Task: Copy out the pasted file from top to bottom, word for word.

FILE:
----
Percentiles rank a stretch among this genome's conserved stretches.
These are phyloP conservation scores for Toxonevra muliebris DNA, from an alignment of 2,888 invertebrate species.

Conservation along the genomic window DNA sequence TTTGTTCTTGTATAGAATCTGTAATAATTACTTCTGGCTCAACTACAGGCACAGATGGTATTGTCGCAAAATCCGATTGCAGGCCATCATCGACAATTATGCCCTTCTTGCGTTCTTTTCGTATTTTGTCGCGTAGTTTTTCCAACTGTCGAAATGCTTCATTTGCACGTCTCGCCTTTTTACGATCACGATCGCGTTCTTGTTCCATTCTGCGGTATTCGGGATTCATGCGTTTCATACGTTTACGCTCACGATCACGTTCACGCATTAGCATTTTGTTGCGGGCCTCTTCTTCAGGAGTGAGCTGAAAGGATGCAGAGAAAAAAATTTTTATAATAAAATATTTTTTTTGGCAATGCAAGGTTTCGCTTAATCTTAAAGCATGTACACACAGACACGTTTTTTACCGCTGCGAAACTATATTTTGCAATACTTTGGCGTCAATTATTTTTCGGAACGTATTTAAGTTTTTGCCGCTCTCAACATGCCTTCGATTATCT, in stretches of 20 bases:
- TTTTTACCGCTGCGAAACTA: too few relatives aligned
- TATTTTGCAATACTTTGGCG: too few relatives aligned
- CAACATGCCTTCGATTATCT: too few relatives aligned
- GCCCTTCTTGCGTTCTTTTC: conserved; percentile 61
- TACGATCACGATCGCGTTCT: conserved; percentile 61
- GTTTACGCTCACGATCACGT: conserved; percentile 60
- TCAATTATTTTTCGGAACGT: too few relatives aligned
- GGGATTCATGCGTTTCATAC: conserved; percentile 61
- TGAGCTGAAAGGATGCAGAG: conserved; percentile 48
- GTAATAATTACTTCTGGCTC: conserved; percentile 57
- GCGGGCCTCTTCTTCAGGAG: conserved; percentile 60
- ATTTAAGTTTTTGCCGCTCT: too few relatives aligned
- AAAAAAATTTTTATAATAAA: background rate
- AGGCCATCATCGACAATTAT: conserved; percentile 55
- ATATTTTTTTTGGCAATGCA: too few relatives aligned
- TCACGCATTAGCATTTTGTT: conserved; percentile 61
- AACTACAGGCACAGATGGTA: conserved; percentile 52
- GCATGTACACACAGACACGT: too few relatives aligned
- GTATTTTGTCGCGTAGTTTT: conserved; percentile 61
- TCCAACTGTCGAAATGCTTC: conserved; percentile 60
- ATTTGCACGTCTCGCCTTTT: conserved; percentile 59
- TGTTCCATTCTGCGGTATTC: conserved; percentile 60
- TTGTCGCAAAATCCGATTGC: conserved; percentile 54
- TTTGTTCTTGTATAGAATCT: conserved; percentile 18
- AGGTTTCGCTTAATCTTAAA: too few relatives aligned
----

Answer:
Percentiles rank a stretch among this genome's conserved stretches.
These are phyloP conservation scores for Toxonevra muliebris DNA, from an alignment of 2,888 invertebrate species.

Conservation along the genomic window DNA sequence TTTGTTCTTGTATAGAATCTGTAATAATTACTTCTGGCTCAACTACAGGCACAGATGGTATTGTCGCAAAATCCGATTGCAGGCCATCATCGACAATTATGCCCTTCTTGCGTTCTTTTCGTATTTTGTCGCGTAGTTTTTCCAACTGTCGAAATGCTTCATTTGCACGTCTCGCCTTTTTACGATCACGATCGCGTTCTTGTTCCATTCTGCGGTATTCGGGATTCATGCGTTTCATACGTTTACGCTCACGATCACGTTCACGCATTAGCATTTTGTTGCGGGCCTCTTCTTCAGGAGTGAGCTGAAAGGATGCAGAGAAAAAAATTTTTATAATAAAATATTTTTTTTGGCAATGCAAGGTTTCGCTTAATCTTAAAGCATGTACACACAGACACGTTTTTTACCGCTGCGAAACTATATTTTGCAATACTTTGGCGTCAATTATTTTTCGGAACGTATTTAAGTTTTTGCCGCTCTCAACATGCCTTCGATTATCT, in stretches of 20 bases:
- TTTTTACCGCTGCGAAACTA: too few relatives aligned
- TATTTTGCAATACTTTGGCG: too few relatives aligned
- CAACATGCCTTCGATTATCT: too few relatives aligned
- GCCCTTCTTGCGTTCTTTTC: conserved; percentile 61
- TACGATCACGATCGCGTTCT: conserved; percentile 61
- GTTTACGCTCACGATCACGT: conserved; percentile 60
- TCAATTATTTTTCGGAACGT: too few relatives aligned
- GGGATTCATGCGTTTCATAC: conserved; percentile 61
- TGAGCTGAAAGGATGCAGAG: conserved; percentile 48
- GTAATAATTACTTCTGGCTC: conserved; percentile 57
- GCGGGCCTCTTCTTCAGGAG: conserved; percentile 60
- ATTTAAGTTTTTGCCGCTCT: too few relatives aligned
- AAAAAAATTTTTATAATAAA: background rate
- AGGCCATCATCGACAATTAT: conserved; percentile 55
- ATATTTTTTTTGGCAATGCA: too few relatives aligned
- TCACGCATTAGCATTTTGTT: conserved; percentile 61
- AACTACAGGCACAGATGGTA: conserved; percentile 52
- GCATGTACACACAGACACGT: too few relatives aligned
- GTATTTTGTCGCGTAGTTTT: conserved; percentile 61
- TCCAACTGTCGAAATGCTTC: conserved; percentile 60
- ATTTGCACGTCTCGCCTTTT: conserved; percentile 59
- TGTTCCATTCTGCGGTATTC: conserved; percentile 60
- TTGTCGCAAAATCCGATTGC: conserved; percentile 54
- TTTGTTCTTGTATAGAATCT: conserved; percentile 18
- AGGTTTCGCTTAATCTTAAA: too few relatives aligned